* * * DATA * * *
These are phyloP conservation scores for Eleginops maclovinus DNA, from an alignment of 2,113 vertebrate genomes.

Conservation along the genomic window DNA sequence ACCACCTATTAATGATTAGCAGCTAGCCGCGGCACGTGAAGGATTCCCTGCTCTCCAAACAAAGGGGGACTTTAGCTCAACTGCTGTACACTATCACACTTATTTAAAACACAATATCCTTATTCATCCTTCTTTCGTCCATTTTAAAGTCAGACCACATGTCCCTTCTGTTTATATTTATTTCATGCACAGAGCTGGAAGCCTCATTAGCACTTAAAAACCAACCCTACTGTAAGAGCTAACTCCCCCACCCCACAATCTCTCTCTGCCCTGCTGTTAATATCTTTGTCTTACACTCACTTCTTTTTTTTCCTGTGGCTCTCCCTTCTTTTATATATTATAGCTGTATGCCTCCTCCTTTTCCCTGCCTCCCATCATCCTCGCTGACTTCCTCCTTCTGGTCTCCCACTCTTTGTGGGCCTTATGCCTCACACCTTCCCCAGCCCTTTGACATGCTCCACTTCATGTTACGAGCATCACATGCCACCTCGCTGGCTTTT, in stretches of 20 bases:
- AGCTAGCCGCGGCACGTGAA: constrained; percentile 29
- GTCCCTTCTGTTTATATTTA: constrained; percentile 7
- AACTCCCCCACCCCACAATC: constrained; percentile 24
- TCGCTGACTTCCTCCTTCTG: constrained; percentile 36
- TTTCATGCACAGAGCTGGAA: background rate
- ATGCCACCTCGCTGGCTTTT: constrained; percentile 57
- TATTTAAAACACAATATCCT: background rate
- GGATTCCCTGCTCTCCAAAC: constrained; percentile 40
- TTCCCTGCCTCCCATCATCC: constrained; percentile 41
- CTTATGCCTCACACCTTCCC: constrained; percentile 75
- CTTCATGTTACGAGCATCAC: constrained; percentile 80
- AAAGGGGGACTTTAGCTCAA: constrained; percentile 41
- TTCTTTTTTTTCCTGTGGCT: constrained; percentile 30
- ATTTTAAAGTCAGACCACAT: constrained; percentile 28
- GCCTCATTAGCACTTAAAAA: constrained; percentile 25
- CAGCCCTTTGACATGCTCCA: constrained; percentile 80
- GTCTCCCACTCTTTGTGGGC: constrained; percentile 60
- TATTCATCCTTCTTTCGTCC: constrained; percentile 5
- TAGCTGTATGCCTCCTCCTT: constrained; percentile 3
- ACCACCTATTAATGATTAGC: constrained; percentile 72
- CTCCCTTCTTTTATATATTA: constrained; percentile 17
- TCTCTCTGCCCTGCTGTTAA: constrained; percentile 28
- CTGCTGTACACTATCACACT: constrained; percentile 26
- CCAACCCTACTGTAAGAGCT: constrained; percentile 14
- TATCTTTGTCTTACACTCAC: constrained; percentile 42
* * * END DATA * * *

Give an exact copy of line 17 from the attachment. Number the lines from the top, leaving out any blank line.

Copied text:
- GCCTCATTAGCACTTAAAAA: constrained; percentile 25